Close

Support Global Voices

To stay independent, free, and sustainable, our community needs the help of friends and readers like you.

Donate now »

See all those languages up there? We translate Global Voices stories to make the world's citizen media available to everyone.

Learn more about Lingua Translation  »

Russia: Two Stories of Space Blogging

Blogging from and about space gains popularity and recognition among professional space travelers and regular bloggers. Russia is no exception. While the latest fashion for NASA astronauts is space twittering [ENG], more and more space explorers are going full-text. And the fact that one wouldn't necessarily call those blogs par excellence doesn't make them less interesting.

Maxim Suraev is the first Russian astronaut to start a blog. His first post appeared on October 14 at the Web site of the Russian Space Agency (Roscosmos) [RUS]. The English translation of Maxim's online diary “The Orbital Log” [ENG] later appeared on the Web site of Russia Today and quickly gained popularity among international audience. The Wired magazine called Suraev's blog the “Best Cosmonaut Blog Ever” [ENG] and noticed that it covered a much different array of topics than one could usually see in NASA press releases or Twitter feeds.

The Wired correspondent Alexis Madrigal wrote:

We tend to receive our vision of space exploration through the American lens, so it’s great to get some outside perspective on what’s going on up there. And Suraev’s site really feels like someone’s blog.

According to the Russian Space Agency, Suraev regularly sends his blog posts via e-mail to the Web site administrators and they publish it for general audience. Then the blog is translated in English. Although Suraev's posts are not very elaborate and technically perfect but they are full of pictures and interesting observations.

Maxim Suraev at ISS

Maxim Suraev at ISS

The posts mostly describe space routine: how people live at ISS, dress, cook, play sports, deal with trash, meet new astronauts arriving to the station, etc. In fact, there are probably more pictures than words. The blog is full of humor and sometimes rebellious actions. Suraev recollects in one of his blog posts how he “smuggled” seeds of wheat to the ISS  and planted then as an experiment. When Earth-based scientists ordered to eliminate the grass, he refused [ENG].

Regular readers of my blog must recall how I “smuggled” wheat here (see pp. 15, 16, 27 – editor).
After that, the scientists from the Earth urged me to pull it out.
I am so sorry, my fellow scientists, but I just could not do that. It is growing so marvelously.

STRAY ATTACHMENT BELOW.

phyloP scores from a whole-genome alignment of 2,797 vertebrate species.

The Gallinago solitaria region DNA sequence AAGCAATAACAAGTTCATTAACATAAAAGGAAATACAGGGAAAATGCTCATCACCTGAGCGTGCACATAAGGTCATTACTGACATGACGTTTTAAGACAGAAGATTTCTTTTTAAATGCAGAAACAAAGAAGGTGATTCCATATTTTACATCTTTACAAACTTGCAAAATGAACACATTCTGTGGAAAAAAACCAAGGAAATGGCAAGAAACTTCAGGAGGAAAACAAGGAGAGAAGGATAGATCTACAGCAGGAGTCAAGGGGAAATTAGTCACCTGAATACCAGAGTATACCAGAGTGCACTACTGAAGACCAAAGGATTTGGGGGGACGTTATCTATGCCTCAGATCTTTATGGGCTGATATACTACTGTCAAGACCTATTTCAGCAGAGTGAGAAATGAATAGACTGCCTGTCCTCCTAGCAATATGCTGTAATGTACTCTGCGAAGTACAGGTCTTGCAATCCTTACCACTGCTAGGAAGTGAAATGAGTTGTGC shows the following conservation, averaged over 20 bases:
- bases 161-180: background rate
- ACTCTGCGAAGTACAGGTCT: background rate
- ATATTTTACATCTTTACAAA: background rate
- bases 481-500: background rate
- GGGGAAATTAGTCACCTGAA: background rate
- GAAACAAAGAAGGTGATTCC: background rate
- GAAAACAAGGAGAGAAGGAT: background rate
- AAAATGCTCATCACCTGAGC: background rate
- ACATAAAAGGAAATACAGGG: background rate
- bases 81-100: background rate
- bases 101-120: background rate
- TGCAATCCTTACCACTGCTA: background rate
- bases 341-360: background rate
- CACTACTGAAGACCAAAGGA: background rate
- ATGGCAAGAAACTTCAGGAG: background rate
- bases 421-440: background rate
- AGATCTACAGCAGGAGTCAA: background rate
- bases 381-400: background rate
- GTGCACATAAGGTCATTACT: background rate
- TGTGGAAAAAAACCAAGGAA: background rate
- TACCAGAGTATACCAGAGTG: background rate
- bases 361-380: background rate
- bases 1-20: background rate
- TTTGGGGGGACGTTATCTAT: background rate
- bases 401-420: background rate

See yourself: huge ears! I only hope they will be tastier than Roman's salad! :-)

Some of the pics by Suraev are extremely funny, some are interesting, others are simply impossible to take anywhere else. Did you see the Moon like this?

Interestingly enough, Maxim's first space flight was with Guy Laliberte – a space tourist, blogger and founder of Cirque Du Soleil. Who knows, maybe it's Guy who suggested Maxim to start a blog.

Guy's blog has 201 entries covering each day of training and flight and is available in Russian, English and French (see GVO coverage of his space trip [ENG]). Since most of the entries on the blog are original observations written by Guy, they lack a little imperfection we all like about blogs. Nevertheless, some of the Guy's confessions [ENG] are breathtaking:

If I had to describe to you how I felt as the spacecraft went upward, I would have to say that the feelings were more emotional and spiritual than physical.

During the last separation stage, we distinctly heard the disconnection and, quite unexpectedly, our little stuffed animal began to fly! Our limbs felt light all of a sudden—we were weightless! We looked at each other and did a high-five! :) I quickly looked out the window and saw a marvellous and very round ball: WOW, what a magnificent site! The sky is not the limit.

After a few minutes, I saw the Earth and an almost full Moon, and we began our orbit. We stayed in our seats for a few more hours then moved over to our cabin on the other side. We removed our flight suits and, at that moment, I lived my first period of adaptation—the hardest one for me up until then—and threw up what I had eaten and drank. This lasted a few seconds then I felt different, and everything went well after that.

Guy's trip to the outer limits became a significant event in the Russian online community mainly because the space trip was organized by the Russian Space Agency. Guy has become the 7th space tourist in the world's history. The previous departure (on March 26, 2009) of 6th space tourist Charles Simonyi [ENG], head of Microsoft software group, was photo-documented [RUS] by an LJ-user chat-de-mer.

Guy Laliberte among ISS crew (Photo from the Last Drop website)

Guy Laliberte and Maxim Suraev with other members of the ISS crew (Photo from the Last Drop Web site)

List of other space blogs:

2 comments

  • Thanks for the interesting post Alexey.

    One addition to the list:

    Back in 2000, cosmonaut Alexander Kareli recorded an audio diary for the Foundation for Independent Radio during his third and final voyage aboard the Mir space station. Excerpts were broadcast as part of a program on Radio Rossiya at the time, and but are also available as podcasts. Includes Kareli on dreams, space birthdays, space walking, and heading for home (Russian). http://www.podst.ru/posts/606/

Join the conversation

Authors, please log in »

Guidelines

  • All comments are reviewed by a moderator. Do not submit your comment more than once or it may be identified as spam.
  • Please treat others with respect. Comments containing hate speech, obscenity, and personal attacks will not be approved.